About Undergraduate Research
Research is the exploration of the unknown. It is a path to teaching and learning at a much deeper level than is done in the classroom. Researchers don’t regurgitate what they see in a textbook or a lecture. Rather they face the problem posed to them and think their way through it, rolling with the unexpected discoveries and designing ways to further explore the problem.
University of Rochester is a research university. Research happens in all intellectual disciplines of the University. Research at the University can be aesthetic, socio-political, scientific, technical, philosophical, mathematical, etc.
Research done at this University takes place in Rochester and in Japan, Italy, Malawi, and many other locations around the state, the country, and the world. University of Rochester faculty and students study the funerary architecture of the gravestones in Mount Hope cemetery, cancerous tumors in a lab at the University of Rochester medical center, the details of a neutrino beam near Tokyo, the haunts of Dante in Italy, public health in Denmark, and more.
Is undergraduate research something I should do?
Only you can answer this question. It’s not for everyone. Among the reasons to consider getting involved in research as an undergraduate are to:
- explore a passion
- help define your goals, interests, and potential career direction
- gain depth in a discipline and related areas of study
- contribute to what is known about a topic that interests you
- develop problem solving skills
- make professional connections
- gain professional experience and set yourself apart a bit from the crowd
- top off your undergraduate career with a capstone project
When and how do I get started?
These are the most common questions we encounter and, unfortunately, the hardest to answer. There is no simple answer because it depends on you, your interests, your other activities, and the culture and opportunities in your area(s) of interest.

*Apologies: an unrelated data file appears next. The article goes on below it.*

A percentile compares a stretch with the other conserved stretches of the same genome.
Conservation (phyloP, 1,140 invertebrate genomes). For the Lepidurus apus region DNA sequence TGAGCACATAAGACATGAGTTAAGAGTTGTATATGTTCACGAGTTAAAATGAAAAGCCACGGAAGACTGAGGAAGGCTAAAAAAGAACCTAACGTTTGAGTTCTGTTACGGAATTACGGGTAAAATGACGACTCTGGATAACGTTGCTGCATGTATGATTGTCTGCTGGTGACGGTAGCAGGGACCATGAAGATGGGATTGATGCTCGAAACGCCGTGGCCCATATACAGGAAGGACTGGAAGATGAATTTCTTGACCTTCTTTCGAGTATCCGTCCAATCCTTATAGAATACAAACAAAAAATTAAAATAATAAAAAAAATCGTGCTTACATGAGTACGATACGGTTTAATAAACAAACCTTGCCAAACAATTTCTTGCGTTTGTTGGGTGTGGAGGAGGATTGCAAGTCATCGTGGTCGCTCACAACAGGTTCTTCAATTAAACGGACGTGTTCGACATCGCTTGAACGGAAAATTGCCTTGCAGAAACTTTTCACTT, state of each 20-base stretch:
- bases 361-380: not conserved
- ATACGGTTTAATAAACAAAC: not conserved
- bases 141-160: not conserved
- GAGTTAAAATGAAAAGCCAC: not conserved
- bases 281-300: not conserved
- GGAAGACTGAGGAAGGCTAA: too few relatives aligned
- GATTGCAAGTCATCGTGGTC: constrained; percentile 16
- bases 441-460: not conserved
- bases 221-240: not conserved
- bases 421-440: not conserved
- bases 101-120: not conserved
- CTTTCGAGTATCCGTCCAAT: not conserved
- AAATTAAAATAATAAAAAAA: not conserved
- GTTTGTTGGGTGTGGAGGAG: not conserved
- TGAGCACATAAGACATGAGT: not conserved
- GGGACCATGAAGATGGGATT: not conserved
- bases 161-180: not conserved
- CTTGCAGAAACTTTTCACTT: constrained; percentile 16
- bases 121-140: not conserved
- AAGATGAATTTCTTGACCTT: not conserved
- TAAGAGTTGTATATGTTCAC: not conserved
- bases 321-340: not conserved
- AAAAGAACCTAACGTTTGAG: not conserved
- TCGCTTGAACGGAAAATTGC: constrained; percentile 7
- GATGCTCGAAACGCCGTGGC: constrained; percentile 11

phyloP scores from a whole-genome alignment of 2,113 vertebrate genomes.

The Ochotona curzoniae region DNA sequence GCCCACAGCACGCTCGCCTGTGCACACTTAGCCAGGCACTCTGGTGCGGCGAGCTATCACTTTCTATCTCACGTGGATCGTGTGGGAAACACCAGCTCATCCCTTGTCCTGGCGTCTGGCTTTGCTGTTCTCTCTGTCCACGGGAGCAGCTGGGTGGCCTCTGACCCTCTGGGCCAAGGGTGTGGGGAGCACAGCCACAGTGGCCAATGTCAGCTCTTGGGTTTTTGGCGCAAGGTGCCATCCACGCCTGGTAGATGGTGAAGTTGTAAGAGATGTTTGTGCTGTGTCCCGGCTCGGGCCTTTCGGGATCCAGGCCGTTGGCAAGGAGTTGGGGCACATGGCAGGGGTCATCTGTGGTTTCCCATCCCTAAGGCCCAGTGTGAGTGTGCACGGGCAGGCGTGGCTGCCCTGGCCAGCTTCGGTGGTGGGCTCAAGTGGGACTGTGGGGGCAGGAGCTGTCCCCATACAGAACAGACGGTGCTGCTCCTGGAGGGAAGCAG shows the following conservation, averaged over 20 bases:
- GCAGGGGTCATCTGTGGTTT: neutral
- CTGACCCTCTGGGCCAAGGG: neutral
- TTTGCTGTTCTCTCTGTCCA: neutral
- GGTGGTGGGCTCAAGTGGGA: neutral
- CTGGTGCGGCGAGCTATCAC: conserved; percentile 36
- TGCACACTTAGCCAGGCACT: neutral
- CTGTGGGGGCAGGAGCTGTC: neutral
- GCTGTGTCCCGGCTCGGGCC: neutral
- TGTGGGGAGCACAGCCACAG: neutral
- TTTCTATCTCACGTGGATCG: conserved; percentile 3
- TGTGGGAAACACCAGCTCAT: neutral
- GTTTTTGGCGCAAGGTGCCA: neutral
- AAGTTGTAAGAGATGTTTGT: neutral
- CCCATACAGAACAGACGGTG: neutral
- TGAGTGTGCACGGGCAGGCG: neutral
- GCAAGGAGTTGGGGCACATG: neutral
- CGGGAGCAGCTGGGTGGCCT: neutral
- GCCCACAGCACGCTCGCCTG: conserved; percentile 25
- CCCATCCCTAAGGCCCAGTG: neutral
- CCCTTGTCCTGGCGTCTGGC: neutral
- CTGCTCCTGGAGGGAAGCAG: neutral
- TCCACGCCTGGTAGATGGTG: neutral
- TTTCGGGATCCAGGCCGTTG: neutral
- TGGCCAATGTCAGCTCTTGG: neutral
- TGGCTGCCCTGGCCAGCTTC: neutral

First and foremost, do well in your classes and work to define your interests. Each field of study has its own methodology and culture surrounding research. In some cases, it might be practical and desirable to get involved early in your undergraduate career. In other cases, it is best to wait until your junior and senior years. Talk to professors in areas that potentially interest you. Explore departmental web sites. Network at departmental events. Join the appropriate undergraduate academic councils and clubs. Finally, explore this web site, as we have put advice and links throughout the site that we believe will be helpful for you in determining when and how to get started in undergraduate research.
Examples of Recent Undergraduate Research Projects
Meaghan DeWaters, Modern Languages and Cultures, 2012/T5
The Pathological Believer: Atheism, Revelation, and Disease in Dostoevsky's The Idiot and The Brothers Karamazov
Dev Ashish, Physics & Astronomy, 2010
EX Lupi: Mineralogy, Stellar & Disk Structure Through the 2008 Outburst
Suzanne Whelpley, Psychology, 2011
The Association Between Alcohol Consumption and Depression in an Elderly Population
Huan “Colin” Jiang, Economics, 2012
Effective Financial Management at the City of Rochester Government
Sneha Rath, Molecular Genetics, 2012
CG3313, a Novel Gene, Regulates Growth and Apoptosis Through the Insulin Signaling Pathway
Andrew Pope, African-American Studies & History, 2011
The Confederate Attorneys General: A Phantom Supreme Court in the South Taking on Slavery and the Draft
Muran Zhu, Political Science, 2013
Democracy in Europe Research
Travis Block, Biomedical Engineering, 2012
Medical Placement Program